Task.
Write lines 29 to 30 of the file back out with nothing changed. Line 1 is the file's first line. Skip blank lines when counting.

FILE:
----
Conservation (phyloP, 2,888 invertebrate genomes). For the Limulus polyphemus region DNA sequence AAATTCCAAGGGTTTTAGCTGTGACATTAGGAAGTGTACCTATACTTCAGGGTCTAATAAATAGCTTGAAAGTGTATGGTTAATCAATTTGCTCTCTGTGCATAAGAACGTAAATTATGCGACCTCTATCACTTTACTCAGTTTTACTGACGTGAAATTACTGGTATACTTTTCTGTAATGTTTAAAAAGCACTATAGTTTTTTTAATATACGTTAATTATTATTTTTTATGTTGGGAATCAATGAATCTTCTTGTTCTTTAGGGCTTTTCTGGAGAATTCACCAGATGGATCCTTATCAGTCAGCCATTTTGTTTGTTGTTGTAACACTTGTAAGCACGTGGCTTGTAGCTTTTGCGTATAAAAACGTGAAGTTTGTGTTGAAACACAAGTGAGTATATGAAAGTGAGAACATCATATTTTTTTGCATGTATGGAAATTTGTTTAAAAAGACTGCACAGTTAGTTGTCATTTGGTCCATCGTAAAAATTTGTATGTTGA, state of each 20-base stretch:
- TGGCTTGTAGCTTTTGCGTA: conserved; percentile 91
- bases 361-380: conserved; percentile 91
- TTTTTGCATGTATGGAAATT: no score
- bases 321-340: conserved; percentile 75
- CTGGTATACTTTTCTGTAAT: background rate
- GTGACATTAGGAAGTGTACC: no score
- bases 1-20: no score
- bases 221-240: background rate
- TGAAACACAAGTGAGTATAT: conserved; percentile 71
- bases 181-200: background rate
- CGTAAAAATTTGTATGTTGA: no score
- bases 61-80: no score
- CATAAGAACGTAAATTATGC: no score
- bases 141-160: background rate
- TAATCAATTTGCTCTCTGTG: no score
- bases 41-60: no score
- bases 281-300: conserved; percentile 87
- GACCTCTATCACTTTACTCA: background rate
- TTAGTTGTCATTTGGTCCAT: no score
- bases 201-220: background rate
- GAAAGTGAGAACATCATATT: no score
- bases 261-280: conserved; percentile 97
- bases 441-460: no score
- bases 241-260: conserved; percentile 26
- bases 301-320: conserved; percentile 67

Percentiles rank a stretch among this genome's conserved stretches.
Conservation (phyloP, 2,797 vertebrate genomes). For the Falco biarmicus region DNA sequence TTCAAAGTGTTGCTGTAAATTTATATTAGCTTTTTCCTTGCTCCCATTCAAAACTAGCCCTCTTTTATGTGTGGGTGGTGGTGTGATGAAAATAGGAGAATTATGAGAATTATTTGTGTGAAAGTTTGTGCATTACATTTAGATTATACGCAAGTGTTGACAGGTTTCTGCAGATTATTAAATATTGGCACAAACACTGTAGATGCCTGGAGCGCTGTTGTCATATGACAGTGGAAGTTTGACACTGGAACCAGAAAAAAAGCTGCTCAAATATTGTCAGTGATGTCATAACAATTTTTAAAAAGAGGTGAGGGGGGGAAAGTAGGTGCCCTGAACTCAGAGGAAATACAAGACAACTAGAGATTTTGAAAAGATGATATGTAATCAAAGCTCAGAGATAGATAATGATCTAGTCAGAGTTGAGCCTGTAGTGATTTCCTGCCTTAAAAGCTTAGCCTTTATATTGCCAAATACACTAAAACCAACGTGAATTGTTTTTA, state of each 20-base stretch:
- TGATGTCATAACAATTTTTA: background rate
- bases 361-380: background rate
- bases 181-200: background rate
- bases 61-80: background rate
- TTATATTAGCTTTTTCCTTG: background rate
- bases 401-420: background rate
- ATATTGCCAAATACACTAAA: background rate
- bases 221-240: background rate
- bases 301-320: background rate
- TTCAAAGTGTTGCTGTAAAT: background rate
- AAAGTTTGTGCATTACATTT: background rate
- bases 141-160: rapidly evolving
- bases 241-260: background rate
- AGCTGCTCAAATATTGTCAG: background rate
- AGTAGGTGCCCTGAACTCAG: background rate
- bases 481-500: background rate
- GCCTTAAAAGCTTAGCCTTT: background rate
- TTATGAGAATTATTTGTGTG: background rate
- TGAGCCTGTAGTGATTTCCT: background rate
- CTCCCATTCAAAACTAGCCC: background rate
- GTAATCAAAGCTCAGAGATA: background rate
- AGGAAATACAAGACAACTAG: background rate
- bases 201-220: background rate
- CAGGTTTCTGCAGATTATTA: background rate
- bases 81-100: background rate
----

- TGATGTCATAACAATTTTTA: background rate
- bases 361-380: background rate